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Chicheti at the Bacaro anyone?

Polpo is the hottest of hot tickets, even during this year’s extreme weather events there was a queue of hopefuls enduring the no booking policy and edging their way towards the inside and the bar. It is amazing how a restaurant can go from zero to hero in a few short weeks. Some places are just intrinsically trendy. Polpo is the brainchild of Russell Norman, who has made the transition from suited and booted maestro at the Caprice Group to harassed owner driver of a small but mobbed Italian resto with considerable success. He is the man who rounded up Tom Oldroyd (a chef with the equally successful Bocca di Lupo on his CV), and his is the vision that set up a bacaro in Soho. I have to confess that before Polpo stormed the newspapers, I had no idea that a bacaro was a Venetian bar known for excellent nibbles, or that those nibbles were properly called chicheti.
Glossing over the downright cleverness of calling the venture a “bacaro” (it’s very hard for us to say how good a bacaro Polpo may be as we have never been to another one) the idea of “small plates” of well-made Italian food at wallet-friendly prices, served by relaxed waiters in an informal setting is pretty much a blueprint for how to succeed in troubled times. But it should be noted that Aperitivo, the former occupant of this site, slowly ground to a halt despite serving small-plates of Italian food, so Russell Norman may have the Midas touch.
The success of Polpo may in part be due to gold – the chicheti and crostini cost between £1 and £2.10 each; there are some breads (£2.40-£4.90) ; meat dishes (£4.80-£6.90); fish dishes (£5.40-£6.70); vegetables (£3.50-£4.50); desserts (£2.60-£4.90).
It’s true that if a couple of good trenchers pile into the menu and have a bottle of wine you can still end up paying £45 per head, but somehow it seems like a bargain because of the large number of dishes you get to try. A tad less greed and this place could be positively economical.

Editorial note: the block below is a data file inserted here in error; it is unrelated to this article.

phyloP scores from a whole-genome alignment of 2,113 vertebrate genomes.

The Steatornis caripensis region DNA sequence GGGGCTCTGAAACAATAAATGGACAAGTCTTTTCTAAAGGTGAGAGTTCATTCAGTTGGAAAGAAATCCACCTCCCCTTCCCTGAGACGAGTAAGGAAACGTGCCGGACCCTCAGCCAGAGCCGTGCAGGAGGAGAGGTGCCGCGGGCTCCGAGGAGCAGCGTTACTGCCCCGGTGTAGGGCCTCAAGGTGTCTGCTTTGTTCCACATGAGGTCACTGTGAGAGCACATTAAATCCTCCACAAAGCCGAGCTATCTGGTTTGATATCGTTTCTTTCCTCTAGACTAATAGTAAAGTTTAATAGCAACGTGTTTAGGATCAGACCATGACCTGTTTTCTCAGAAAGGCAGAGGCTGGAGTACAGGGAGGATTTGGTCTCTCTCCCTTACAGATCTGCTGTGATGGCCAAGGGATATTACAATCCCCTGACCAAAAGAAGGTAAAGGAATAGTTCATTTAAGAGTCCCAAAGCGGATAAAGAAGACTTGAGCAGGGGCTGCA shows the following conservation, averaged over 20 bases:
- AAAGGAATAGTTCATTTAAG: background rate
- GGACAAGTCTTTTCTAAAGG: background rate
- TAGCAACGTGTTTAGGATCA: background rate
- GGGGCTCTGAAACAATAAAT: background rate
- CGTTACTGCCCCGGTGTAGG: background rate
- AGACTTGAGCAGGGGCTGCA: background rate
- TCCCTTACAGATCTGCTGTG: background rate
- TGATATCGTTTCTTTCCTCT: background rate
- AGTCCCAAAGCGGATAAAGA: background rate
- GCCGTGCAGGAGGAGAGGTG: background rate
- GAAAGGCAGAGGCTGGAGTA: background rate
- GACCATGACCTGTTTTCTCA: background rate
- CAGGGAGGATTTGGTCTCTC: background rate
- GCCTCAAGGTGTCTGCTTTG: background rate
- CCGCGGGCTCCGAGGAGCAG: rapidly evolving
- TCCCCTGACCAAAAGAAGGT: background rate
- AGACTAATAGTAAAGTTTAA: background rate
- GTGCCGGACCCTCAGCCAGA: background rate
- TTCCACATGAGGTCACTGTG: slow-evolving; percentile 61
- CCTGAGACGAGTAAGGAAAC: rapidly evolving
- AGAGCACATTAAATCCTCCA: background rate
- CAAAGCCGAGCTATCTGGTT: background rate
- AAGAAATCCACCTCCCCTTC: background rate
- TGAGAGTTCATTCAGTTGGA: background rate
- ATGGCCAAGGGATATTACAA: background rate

From the nibbly bits list, the arancini are notable, being golf ball sized you get a grand ratio of inside to rice – any larger and there is a real risk of dullness. The pizzetta bianca is delicious – this may be the perfect bar food. From the serious dishes the cuttlefish in ink with gremolata is astonishingly rich, almost sticky and very very black indeed. The dish of pork belly with radicchio and hazelnuts also stands out – congratulations are due to anyone who can think up a change of pace for pork belly. The Cotechino sausage with Savoy cabbage and eye-watering mustard is worth a detour. Simple things like the crisp roast potatoes with rosemary, and the spinach with garlic, are a joy. The wine list is succinct and not too greedily priced. The staff are jolly. The place is buzzing. It may even worth the queuing.

Charles Campion

Polpo, 41 Beak Street, W1 (020 7734 4479 Open Monday-Saturday noon-3pm and 6-11pm

Charles Campion - Monday 29th March 2010

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